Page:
STORY: SPENCER LEECH
PICS: BEN GALLI
On my initial outing with the new Benelli TRK 502, I stopped for a breather at a service station just west of Melbourne and a punter with a paint-stained shirt and wrap-around Oakley sunglasses approached me. Not looking for trouble, I hastily geared up, forgetting the cardinal rule: helmet first, then gloves. Duh.
Too slow on the draw, I was reminded not to judge a book by its cover, because the man approaching (Dave, you’re a legend mate) wanted nothing more than to shoot the breeze about motorcycles.
“How’s it going mate? I’m thinking about getting a Tiger myself. What’s it like?” he asked.
“This is actually Benelli’s new adventure bike. Easy mistake to make,” I explained.
If the folks at Benelli witnessed this interaction, I reckon they’d be rubbing their hands together and whispering “excellent”, like Mr Burns plotting one of his many nefarious schemes.
While it’s arguable that the Benelli looks similar to the big Triumph, there’s no doubt the new TRK 502 shares design cues with many of the flagship adventure motorcycles on the market today.
The bike has sharp, aggressive lines, a wide-and-tall stance, a serious windshield and a hefty 20-litre tank. In short, the TRK looks the part. Learner-approved, and just $8790 ride away, the bike makes a good first impression, but does it have the go to match the show? Let’s find out.
THE ENGINE ROOM
At the heart of the TRK is Benelli’s new liquid-cooled 500cc parallel-twin engine, placed nicely in a steel trellis frame. The donk produces a modest 35kW of power and 46Nm of torque, but delivers it beautifully.
It winds up smoothly to its 9000rpm redline, making it easy for a learner to handle, but in such a way that experienced riders can still get their kicks. You also get a fantastic note from the exhaust pipe, though its low-mounted side-exit format rules out any serious water crossing capability. At 100km/h in sixth gear, the parallel twin ticks along at just over 5000rpm.
Though I didn’t get a chance to find the bike’s terminal velocity, my fellow mug lairs will be pleased to know there’s plenty enough top end to lose your licence and then some.
With a seat height of 800mm, wide bars and low footpegs, the TRK is approachable for new riders but reminiscent of big-bore adventure bikes with its seating position and tall windscreen.
At cruising altitude, the ergonomics provide the feel of a “proper” adventure bike, which certainly adds to the experience. Tipping the scales at 235kg (wet), it can be quite a handful off-road, and I suspect smaller riders will find it tedious in stop/start traffic.
For suspension, the bike makes use of 50mm inverted Marzocchi forks with 145mm of travel up front, and a Sachs monoshock with 45mm of travel handles at the rear.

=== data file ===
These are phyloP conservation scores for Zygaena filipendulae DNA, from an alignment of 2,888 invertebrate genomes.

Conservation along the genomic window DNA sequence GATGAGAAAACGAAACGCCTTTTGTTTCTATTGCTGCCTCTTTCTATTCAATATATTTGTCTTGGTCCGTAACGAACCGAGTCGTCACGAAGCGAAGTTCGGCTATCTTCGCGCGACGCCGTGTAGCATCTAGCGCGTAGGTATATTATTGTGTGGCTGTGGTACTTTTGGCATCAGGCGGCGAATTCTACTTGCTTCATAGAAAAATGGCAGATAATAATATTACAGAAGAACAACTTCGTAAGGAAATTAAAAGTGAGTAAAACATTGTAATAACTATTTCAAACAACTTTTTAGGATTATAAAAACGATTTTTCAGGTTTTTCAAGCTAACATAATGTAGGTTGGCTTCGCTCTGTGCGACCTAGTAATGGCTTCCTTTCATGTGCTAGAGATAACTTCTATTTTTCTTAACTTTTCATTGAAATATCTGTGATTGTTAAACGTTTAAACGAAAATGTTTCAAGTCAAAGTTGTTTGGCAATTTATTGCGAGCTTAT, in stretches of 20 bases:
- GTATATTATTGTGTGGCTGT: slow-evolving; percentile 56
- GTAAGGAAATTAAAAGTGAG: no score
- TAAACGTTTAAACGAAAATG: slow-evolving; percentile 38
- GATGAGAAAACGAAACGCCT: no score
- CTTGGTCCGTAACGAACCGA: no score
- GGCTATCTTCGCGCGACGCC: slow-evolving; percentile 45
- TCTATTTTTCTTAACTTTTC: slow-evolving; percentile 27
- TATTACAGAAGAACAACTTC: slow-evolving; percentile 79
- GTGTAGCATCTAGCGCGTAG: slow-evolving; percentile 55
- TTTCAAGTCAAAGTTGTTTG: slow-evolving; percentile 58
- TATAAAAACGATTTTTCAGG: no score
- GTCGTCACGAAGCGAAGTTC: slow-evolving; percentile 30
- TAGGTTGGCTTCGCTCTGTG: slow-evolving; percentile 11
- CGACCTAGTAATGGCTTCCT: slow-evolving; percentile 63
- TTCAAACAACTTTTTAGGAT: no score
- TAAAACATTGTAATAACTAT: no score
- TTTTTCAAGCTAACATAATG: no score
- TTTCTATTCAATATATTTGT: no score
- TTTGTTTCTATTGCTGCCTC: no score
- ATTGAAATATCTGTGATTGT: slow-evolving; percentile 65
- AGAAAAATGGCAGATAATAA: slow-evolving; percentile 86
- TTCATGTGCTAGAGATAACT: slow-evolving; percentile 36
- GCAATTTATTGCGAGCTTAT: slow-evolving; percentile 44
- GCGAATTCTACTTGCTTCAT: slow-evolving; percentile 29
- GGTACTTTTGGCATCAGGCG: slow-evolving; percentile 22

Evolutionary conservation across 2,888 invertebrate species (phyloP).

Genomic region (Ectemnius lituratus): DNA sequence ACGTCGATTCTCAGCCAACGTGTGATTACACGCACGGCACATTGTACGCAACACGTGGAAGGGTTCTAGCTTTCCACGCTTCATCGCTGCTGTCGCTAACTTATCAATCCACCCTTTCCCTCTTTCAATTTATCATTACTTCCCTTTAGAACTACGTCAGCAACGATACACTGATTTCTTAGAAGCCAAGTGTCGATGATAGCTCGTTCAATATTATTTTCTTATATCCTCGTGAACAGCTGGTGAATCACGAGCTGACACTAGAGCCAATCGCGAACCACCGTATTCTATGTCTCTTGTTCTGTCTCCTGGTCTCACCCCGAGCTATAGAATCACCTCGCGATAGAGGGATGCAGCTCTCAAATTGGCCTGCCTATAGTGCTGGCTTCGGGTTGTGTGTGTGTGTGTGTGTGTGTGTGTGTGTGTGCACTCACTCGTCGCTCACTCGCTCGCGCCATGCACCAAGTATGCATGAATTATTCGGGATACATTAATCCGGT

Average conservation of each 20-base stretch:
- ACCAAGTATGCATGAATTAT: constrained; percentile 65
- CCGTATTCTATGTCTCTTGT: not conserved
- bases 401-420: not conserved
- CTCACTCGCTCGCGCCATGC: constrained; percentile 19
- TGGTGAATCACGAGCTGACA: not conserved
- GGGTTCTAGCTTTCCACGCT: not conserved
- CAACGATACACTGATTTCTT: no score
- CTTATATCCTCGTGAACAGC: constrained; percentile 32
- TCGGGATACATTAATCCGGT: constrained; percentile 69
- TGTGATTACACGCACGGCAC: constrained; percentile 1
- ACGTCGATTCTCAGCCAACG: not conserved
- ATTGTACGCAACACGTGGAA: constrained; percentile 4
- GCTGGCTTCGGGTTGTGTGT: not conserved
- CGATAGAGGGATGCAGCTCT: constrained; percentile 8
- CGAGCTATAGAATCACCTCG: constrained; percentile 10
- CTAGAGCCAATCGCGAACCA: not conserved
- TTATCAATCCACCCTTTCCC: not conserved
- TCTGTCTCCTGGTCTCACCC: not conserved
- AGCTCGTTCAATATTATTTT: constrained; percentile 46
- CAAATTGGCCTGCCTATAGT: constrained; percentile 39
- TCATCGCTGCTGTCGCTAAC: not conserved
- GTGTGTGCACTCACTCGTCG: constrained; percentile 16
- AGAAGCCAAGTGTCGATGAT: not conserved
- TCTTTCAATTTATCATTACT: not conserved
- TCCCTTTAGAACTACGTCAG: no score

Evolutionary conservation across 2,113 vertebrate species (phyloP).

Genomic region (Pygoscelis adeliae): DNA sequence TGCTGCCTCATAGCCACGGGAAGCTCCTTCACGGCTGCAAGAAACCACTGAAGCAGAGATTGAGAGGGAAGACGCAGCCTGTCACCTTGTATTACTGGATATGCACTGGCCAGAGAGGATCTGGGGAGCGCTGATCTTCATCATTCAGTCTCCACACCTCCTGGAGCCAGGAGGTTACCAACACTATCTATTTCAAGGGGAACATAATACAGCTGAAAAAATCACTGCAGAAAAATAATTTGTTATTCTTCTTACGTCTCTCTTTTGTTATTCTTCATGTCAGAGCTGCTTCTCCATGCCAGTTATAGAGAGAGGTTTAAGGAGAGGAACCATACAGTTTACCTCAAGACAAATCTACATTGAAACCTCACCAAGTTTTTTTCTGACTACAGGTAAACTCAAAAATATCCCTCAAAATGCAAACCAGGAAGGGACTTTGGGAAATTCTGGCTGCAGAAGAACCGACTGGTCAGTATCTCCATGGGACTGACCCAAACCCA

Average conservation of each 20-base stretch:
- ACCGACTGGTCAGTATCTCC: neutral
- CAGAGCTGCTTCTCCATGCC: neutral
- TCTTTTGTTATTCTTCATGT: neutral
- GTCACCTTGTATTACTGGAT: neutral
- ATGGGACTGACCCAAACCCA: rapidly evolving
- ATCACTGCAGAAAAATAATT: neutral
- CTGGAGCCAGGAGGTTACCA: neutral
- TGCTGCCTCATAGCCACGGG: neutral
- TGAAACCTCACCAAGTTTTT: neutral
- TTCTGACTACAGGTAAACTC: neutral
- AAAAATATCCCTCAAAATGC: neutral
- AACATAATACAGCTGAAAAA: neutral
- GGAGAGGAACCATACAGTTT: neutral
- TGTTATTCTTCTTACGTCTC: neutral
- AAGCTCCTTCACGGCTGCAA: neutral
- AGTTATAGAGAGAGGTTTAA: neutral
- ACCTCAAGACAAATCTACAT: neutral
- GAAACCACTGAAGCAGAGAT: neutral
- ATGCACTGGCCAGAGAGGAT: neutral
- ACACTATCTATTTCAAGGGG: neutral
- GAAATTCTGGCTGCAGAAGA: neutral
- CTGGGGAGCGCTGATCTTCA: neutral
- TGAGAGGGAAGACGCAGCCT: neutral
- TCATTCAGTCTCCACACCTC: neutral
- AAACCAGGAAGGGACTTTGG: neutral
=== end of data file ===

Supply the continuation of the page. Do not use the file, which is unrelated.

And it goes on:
When pushed, the plush ride hurts its cornering performance, and I found the rear end wandered when I really put the hammer down.
Pirelli Angel rubber is standard, providing plenty of on-road grip.
Stopping power is provided by twin 320mm discs up front with four-piston radial-mounted Brembo callipers which are backed up by a Bosch ABS system.
While the stoppers look good on the spec sheet, they leave a lot to be desired when you need to pull the bike up in a hurry. In my opinion the brakes are one of the TRK’s biggest shortfalls. Fortunately, the ABS can be toggled by a button near the left grip.
Again hurting its off-road credentials, 17in cast-alloy rims are featured front and rear.
Unlike some budget-conscious learner models, the TRK 502 has a premium feel right down to the details. The instruments look the business, with a large analogue rev counter aside a small screen that provides speed readout, gear indicator and two trip meters.
Other notable tech features include a USB port on the tank, LED daytime running lights and LED indicators.
Benelli has dubbed the TRK 502 an adventure bike, but with only 17in wheels, a low-mounted exhaust and heavy-in-class kerb weight, that title is a bit of a stretch.
Call it a sports tourer and things begin to make more sense. It’s comfortable, has a pokey engine, good grip and oodles of luggage space.
It’s no Triumph Tiger, Dave, but the TRK 502 is a huge step in the right direction for Benelli, and a motorcycle that a learner-rider could welcome to their stable proudly.
The bike is available now for $8790 ride away and comes with a 24-month unlimited kilometre warranty with roadside assist.
Type: Liquid-cooled, four-stroke, DOHC, eight-valve parallel-twin
Bore and stroke: 69mm x 66.8mm
Compression ratio: 11.5:1
Fuel system: Electronic fuel injection
Maximum power: 48hp (35kW) at 8500rpm
Maximum torque: 46Nm at 6000rpm
Final drive: Chain
Clutch: Wet, multi-plate
CHASSIS AND RUNNING GEAR
Frame type: Tubular-steel trellis and plates
Front suspension: Marzocchi inverted 50mm telescopic fork, non-adjustable, 145mm travel
Rear suspension: Sachs monoshock, adjustable for preload, 45mm travel
Front brakes: Twin 320mm disc with radial-mount four-piston Brembo calipers, Bosch ABS
Rear brake: Single 260mm disc with single-piston Brembo caliper, Bosch ABS
Tyres: 120/70-ZR17, 160/60-ZR17
DIMENSIONS AND CAPACITIES
Claimed wet weight: 235kg
Seat height: 800mm
Fuel capacity: 20 litres
Price: $8790 ride away
Test bike supplied by: Urban Moto Imports
Warranty: 24 months, unlimited kilometres, 24 months roadside assist